Cutting energy costs by $15 million per year in the Bronx
October 29, 2012. Hurricane Sandy struck the New Jersey shore and headed north. Sandy left hundreds dead, billions in damages, and millions in the dark as power grids throughout the eastern seaboard failed. But not in Co-op City, a residential development in the Bronx, New York.
Co-op City was developed in the 1960s and is one of the world’s largest housing cooperatives. By the early 2000s, its rickety central heating plant and six megawatt backup generator needed replacing. What’s more, risks of power outages were high, and community members struggled with soaring energy prices. The repowering of the facility would provide reliable on-site power and energy to the facility.
We contributed engineering and design services to the EPC Contractor for the 40 megawatt combined heat and power (CHP) plant, or microgrid. The microgrid distributes power from the plant to the community with surplus power sold to the main grid. The plant achieved commercial operation in 2007 and cuts Co-op City’s energy costs by approximately $15 million a year.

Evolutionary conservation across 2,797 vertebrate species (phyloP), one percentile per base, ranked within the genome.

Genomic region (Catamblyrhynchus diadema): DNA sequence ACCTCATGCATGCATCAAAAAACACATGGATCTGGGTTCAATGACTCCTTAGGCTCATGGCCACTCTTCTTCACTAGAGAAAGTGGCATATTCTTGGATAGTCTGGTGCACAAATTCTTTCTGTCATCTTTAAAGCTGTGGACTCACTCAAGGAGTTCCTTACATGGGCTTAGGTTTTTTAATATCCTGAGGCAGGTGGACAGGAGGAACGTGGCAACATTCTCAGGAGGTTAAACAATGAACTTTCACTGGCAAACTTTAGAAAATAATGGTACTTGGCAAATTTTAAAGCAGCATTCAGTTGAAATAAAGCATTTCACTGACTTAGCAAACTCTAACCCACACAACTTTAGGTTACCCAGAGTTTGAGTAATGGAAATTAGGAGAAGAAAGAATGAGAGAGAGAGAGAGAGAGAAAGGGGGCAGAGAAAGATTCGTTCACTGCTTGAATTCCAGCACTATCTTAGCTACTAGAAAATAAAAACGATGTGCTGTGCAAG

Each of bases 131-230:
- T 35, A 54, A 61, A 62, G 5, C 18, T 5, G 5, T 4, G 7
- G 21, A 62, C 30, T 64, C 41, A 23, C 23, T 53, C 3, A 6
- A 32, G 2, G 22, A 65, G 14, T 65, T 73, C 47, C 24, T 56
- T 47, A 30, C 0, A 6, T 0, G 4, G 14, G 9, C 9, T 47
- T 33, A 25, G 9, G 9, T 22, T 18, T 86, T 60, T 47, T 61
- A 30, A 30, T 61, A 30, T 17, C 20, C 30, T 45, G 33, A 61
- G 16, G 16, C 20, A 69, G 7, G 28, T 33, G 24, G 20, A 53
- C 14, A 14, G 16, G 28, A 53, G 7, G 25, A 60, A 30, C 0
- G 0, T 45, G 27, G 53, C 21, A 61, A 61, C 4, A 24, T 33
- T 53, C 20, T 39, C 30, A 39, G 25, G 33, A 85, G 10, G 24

The Riverbay Cogeneration Plant remained online during and after the hurricane, supplying power to Co-op City’s more than 50,000 residents while Sandy knocked the vulnerable U.S. power grid flat.
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